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Merrill Aldrich

Technical content about Microsoft data technologies. All opinions expressed are purely my own and do not reflect positions of my employer or associates.

File Layout Viewer vs. Drop Clustered Index

I had a very educational exchange the other day on Twitter (also known as “getting schooled”) by my SQL compatriots Argenis Fernandez (@DBArgenis) and Hugo Kornelis (@Hugo_Kornelis). A guy called Chris Switalski (@crswit) asked a really interesting question on #sqlhelp, which I proceeded to answer incorrectly, which led to a correction by my friends, which in turn took me back into the SQL File Layout Viewer, which quickly uncovered a bug there.

So, learn from your friends on Twitter!

Anyway, here’s the question, and corrected demo using an updated SQL File Layout Viewer build.

Question (paraphrasing):

When you create a clustered index on a heap, the data from the heap is rewritten and ordered, and the upper levels of the index are added. If you drop that clustered index, what happens? Does the set of leaf-level pages stay in place, and the index pages just get unlinked and deallocated? Or is the data rewritten again? Does it stay in the same logical or physical order, even though the ordering requirement is removed?

I had said that I imagine the data is rewritten in both cases, but that we could look and see to be sure. I was totally wrong – the leaf level of a clustered index is made of data pages, and a heap is made of data pages too, as Argenis pointed out. It turns out that, since they are not different structures down at that level, in order to drop a clustered index, the server will indeed just remove the upper levels of the index and leave all the leaf level data pages in place. Cool optimization! It turns out that my original release of the File Layout Viewer doesn’t always display this situation correctly, so I had to make some changes. This demo, though, I believe shows the behavior correctly.


First, we make a test database and create a heap, and populate it with some dummy data:

USE master
IF EXISTS ( SELECT 1 FROM sys.databases WHERE name = 'HeapTest' ) DROP DATABASE HeapTest;

ALTER DATABASE HeapTest MODIFY FILE ( NAME = N'HeapTest', SIZE = 102400KB );
ALTER DATABASE HeapTest MODIFY FILE ( NAME = N'HeapTest_log', SIZE = 10240KB );

USE HeapTest;

CREATE TABLE SampleData ( 
    Data uniqueidentifier DEFAULT NEWID(), 
    Padding char(100) DEFAULT ( CAST( CHECKSUM( NEWID() ) as CHAR(100) ) ) 

GO 100000

If we run the File Layout Viewer, we see a nice, contiguous set of data pages (type 1) in teal:


Next, we’ll add a NON clustered index, just so we can track what happens to that structure too:

CREATE NONCLUSTERED INDEX Nonclust ON SampleData ( Padding );

That shows up in the next part of the data file, in bright blue:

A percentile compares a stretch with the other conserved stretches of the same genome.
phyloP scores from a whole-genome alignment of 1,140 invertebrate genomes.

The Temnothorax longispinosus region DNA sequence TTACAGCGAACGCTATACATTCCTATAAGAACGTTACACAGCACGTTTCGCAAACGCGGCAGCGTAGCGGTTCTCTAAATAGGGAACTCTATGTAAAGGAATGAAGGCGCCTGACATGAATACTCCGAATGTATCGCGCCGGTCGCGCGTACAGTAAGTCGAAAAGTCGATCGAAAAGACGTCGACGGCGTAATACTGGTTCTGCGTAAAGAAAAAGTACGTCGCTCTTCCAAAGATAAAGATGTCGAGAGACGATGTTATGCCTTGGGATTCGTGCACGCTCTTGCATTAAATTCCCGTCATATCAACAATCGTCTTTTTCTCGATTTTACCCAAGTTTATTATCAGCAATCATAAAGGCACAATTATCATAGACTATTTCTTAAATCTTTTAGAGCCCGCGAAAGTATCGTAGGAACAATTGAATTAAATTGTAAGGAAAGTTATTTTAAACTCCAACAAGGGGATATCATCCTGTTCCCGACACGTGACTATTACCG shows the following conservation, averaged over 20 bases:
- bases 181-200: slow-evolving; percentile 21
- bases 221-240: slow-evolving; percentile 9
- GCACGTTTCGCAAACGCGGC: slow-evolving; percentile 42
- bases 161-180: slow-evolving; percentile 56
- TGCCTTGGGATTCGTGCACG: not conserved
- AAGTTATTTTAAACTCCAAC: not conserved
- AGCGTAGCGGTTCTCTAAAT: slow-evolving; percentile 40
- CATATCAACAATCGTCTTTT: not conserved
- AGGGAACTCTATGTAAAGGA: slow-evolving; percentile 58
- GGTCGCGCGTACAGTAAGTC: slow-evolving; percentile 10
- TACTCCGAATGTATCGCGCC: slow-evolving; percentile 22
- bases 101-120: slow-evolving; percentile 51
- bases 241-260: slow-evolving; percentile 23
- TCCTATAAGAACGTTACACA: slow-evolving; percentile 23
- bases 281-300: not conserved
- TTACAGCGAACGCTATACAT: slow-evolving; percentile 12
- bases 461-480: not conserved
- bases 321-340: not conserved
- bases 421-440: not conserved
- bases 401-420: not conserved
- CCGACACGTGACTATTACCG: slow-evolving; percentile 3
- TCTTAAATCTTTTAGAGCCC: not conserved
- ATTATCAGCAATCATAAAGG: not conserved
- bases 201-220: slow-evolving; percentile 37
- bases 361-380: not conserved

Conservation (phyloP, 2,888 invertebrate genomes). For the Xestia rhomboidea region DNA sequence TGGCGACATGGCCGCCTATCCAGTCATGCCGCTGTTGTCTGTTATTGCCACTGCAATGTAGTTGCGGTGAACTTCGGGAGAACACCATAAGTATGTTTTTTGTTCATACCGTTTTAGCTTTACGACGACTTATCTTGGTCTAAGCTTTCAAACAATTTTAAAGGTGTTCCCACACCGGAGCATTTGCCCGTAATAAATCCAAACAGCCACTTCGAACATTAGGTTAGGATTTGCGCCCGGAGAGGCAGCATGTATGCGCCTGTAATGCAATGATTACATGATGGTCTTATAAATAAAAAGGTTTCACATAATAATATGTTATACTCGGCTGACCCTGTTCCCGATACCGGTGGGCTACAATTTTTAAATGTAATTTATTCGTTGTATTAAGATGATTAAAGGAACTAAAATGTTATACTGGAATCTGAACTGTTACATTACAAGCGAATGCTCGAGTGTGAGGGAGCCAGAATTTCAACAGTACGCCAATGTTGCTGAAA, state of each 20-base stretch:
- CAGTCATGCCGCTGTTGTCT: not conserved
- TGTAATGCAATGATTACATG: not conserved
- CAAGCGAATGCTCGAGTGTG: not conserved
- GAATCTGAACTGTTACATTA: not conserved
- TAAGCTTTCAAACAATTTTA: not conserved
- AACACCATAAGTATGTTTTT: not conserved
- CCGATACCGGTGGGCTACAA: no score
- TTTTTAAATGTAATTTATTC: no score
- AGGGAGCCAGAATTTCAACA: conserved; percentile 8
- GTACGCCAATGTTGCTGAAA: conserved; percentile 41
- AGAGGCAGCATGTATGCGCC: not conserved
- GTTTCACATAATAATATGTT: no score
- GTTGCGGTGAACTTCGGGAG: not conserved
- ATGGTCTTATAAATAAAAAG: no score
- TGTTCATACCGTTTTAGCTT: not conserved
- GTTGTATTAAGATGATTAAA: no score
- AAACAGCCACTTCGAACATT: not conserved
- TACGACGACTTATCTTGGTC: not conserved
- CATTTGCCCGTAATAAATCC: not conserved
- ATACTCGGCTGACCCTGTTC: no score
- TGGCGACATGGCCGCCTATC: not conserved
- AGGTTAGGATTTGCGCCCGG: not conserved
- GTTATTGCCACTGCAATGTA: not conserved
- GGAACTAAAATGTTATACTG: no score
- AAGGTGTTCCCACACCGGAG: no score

Now if we make a clustered index on the heap, it will have to be rewritten into another region of the file, so that it can be stored in the right logical order. We should expect it to “move” in the visualization down into the empty part of the file. The non clustered index will also be rewritten, because it will switch from using physical row locations to point to data in the heap to using the clustering key to point to data in the new clustered index. Let’s see what it looks like:

CREATE CLUSTERED INDEX Clust ON SampleData ( Data );

The new clustered index and new version of the NON clustered index are both created in another region of the data file:


You can see, in lighter gray, the regions that were emptied where the two structures had been stored, and the two new structures now in the center of the graphic.

Now for the part of the question I got wrong: what happens when we drop that clustered index?

DROP INDEX SampleData.Clust;

This is really neat: the leaf level of the clustered index (remember data pages are data pages) stays right where it is, and the upper level index pages are just deallocated/unlinked.

The NON clustered index does have to be rebuilt yet again to change those clustered index keys out for row location pointers that point to the rows in the heap, so those pages do get rewritten into yet another region of the file:


So, to summarize:

When you add or remove a clustered index from a table, any NON clustered indexes always have to be rebuilt - and will be automatically - to exchange row pointers for clustering keys in the non clustered index itself. This generally takes care of itself, but it can be a performance issue, or cause longer running transactions or a large amount of logging.

When you CREATE a clustered index on a heap, the data has to be rewritten to enforce the logical order of the index.

When you DROP a clustered index, however, the server can keep all the leaf level pages in place and just strip away the index levels above.

Published Monday, June 3, 2013 12:41 AM by merrillaldrich
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Patrick said:

Very interesting post. Thanks

June 11, 2013 8:46 PM

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February 9, 2019 8:10 AM

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